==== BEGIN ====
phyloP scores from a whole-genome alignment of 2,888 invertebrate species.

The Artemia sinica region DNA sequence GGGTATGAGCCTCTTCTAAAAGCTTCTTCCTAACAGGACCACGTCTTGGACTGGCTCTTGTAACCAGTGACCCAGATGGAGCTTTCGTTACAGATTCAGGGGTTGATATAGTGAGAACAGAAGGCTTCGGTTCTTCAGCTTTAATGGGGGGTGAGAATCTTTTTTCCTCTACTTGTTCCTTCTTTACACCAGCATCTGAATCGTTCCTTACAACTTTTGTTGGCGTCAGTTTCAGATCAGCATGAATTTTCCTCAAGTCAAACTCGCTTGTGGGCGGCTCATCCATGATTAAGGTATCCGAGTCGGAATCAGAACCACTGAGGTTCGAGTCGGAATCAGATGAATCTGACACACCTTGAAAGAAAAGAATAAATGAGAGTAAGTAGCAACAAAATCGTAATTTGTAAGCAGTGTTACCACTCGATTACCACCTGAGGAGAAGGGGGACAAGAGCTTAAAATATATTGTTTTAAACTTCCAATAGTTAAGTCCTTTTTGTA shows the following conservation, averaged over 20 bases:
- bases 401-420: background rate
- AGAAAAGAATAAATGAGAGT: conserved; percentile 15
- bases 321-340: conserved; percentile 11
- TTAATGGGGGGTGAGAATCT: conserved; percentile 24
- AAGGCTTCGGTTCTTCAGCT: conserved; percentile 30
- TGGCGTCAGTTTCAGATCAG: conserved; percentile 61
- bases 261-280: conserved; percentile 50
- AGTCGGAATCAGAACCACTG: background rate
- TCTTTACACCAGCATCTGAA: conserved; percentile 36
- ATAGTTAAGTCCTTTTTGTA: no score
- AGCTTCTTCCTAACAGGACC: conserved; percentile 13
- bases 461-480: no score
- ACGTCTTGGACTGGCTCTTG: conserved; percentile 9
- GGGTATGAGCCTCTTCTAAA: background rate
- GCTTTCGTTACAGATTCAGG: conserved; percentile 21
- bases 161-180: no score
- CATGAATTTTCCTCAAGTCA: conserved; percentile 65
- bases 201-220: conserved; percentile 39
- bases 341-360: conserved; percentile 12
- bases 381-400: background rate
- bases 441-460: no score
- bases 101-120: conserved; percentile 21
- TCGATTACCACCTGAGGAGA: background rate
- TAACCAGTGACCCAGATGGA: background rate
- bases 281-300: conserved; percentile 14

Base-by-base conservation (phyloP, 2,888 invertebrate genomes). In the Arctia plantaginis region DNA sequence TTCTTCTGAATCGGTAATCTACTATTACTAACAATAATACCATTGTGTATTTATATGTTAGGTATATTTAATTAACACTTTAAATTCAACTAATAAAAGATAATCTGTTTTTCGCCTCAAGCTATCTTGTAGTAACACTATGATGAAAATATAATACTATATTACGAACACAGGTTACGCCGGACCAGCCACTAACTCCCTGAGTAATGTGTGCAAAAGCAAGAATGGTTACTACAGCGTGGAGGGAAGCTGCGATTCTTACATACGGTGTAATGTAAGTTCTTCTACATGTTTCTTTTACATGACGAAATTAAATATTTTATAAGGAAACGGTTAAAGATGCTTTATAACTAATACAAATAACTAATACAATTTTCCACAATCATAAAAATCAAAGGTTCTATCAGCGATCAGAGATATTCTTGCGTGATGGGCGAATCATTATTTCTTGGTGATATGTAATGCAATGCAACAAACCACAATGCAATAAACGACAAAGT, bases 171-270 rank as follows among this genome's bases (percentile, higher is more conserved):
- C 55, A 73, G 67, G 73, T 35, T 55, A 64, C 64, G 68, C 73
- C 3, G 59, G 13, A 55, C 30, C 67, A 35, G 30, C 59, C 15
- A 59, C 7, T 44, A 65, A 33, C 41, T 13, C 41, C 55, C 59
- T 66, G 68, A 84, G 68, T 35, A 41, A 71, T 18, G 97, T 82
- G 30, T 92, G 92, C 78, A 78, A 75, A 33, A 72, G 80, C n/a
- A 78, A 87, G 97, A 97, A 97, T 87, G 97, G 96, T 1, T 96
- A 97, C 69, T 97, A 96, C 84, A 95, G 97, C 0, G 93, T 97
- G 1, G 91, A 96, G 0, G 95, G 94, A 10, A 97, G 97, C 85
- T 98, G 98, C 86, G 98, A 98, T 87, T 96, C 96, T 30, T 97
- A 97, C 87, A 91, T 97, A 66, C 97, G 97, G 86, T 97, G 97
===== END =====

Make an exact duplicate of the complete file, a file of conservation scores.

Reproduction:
phyloP scores from a whole-genome alignment of 2,888 invertebrate species.

The Artemia sinica region DNA sequence GGGTATGAGCCTCTTCTAAAAGCTTCTTCCTAACAGGACCACGTCTTGGACTGGCTCTTGTAACCAGTGACCCAGATGGAGCTTTCGTTACAGATTCAGGGGTTGATATAGTGAGAACAGAAGGCTTCGGTTCTTCAGCTTTAATGGGGGGTGAGAATCTTTTTTCCTCTACTTGTTCCTTCTTTACACCAGCATCTGAATCGTTCCTTACAACTTTTGTTGGCGTCAGTTTCAGATCAGCATGAATTTTCCTCAAGTCAAACTCGCTTGTGGGCGGCTCATCCATGATTAAGGTATCCGAGTCGGAATCAGAACCACTGAGGTTCGAGTCGGAATCAGATGAATCTGACACACCTTGAAAGAAAAGAATAAATGAGAGTAAGTAGCAACAAAATCGTAATTTGTAAGCAGTGTTACCACTCGATTACCACCTGAGGAGAAGGGGGACAAGAGCTTAAAATATATTGTTTTAAACTTCCAATAGTTAAGTCCTTTTTGTA shows the following conservation, averaged over 20 bases:
- bases 401-420: background rate
- AGAAAAGAATAAATGAGAGT: conserved; percentile 15
- bases 321-340: conserved; percentile 11
- TTAATGGGGGGTGAGAATCT: conserved; percentile 24
- AAGGCTTCGGTTCTTCAGCT: conserved; percentile 30
- TGGCGTCAGTTTCAGATCAG: conserved; percentile 61
- bases 261-280: conserved; percentile 50
- AGTCGGAATCAGAACCACTG: background rate
- TCTTTACACCAGCATCTGAA: conserved; percentile 36
- ATAGTTAAGTCCTTTTTGTA: no score
- AGCTTCTTCCTAACAGGACC: conserved; percentile 13
- bases 461-480: no score
- ACGTCTTGGACTGGCTCTTG: conserved; percentile 9
- GGGTATGAGCCTCTTCTAAA: background rate
- GCTTTCGTTACAGATTCAGG: conserved; percentile 21
- bases 161-180: no score
- CATGAATTTTCCTCAAGTCA: conserved; percentile 65
- bases 201-220: conserved; percentile 39
- bases 341-360: conserved; percentile 12
- bases 381-400: background rate
- bases 441-460: no score
- bases 101-120: conserved; percentile 21
- TCGATTACCACCTGAGGAGA: background rate
- TAACCAGTGACCCAGATGGA: background rate
- bases 281-300: conserved; percentile 14

Base-by-base conservation (phyloP, 2,888 invertebrate genomes). In the Arctia plantaginis region DNA sequence TTCTTCTGAATCGGTAATCTACTATTACTAACAATAATACCATTGTGTATTTATATGTTAGGTATATTTAATTAACACTTTAAATTCAACTAATAAAAGATAATCTGTTTTTCGCCTCAAGCTATCTTGTAGTAACACTATGATGAAAATATAATACTATATTACGAACACAGGTTACGCCGGACCAGCCACTAACTCCCTGAGTAATGTGTGCAAAAGCAAGAATGGTTACTACAGCGTGGAGGGAAGCTGCGATTCTTACATACGGTGTAATGTAAGTTCTTCTACATGTTTCTTTTACATGACGAAATTAAATATTTTATAAGGAAACGGTTAAAGATGCTTTATAACTAATACAAATAACTAATACAATTTTCCACAATCATAAAAATCAAAGGTTCTATCAGCGATCAGAGATATTCTTGCGTGATGGGCGAATCATTATTTCTTGGTGATATGTAATGCAATGCAACAAACCACAATGCAATAAACGACAAAGT, bases 171-270 rank as follows among this genome's bases (percentile, higher is more conserved):
- C 55, A 73, G 67, G 73, T 35, T 55, A 64, C 64, G 68, C 73
- C 3, G 59, G 13, A 55, C 30, C 67, A 35, G 30, C 59, C 15
- A 59, C 7, T 44, A 65, A 33, C 41, T 13, C 41, C 55, C 59
- T 66, G 68, A 84, G 68, T 35, A 41, A 71, T 18, G 97, T 82
- G 30, T 92, G 92, C 78, A 78, A 75, A 33, A 72, G 80, C n/a
- A 78, A 87, G 97, A 97, A 97, T 87, G 97, G 96, T 1, T 96
- A 97, C 69, T 97, A 96, C 84, A 95, G 97, C 0, G 93, T 97
- G 1, G 91, A 96, G 0, G 95, G 94, A 10, A 97, G 97, C 85
- T 98, G 98, C 86, G 98, A 98, T 87, T 96, C 96, T 30, T 97
- A 97, C 87, A 91, T 97, A 66, C 97, G 97, G 86, T 97, G 97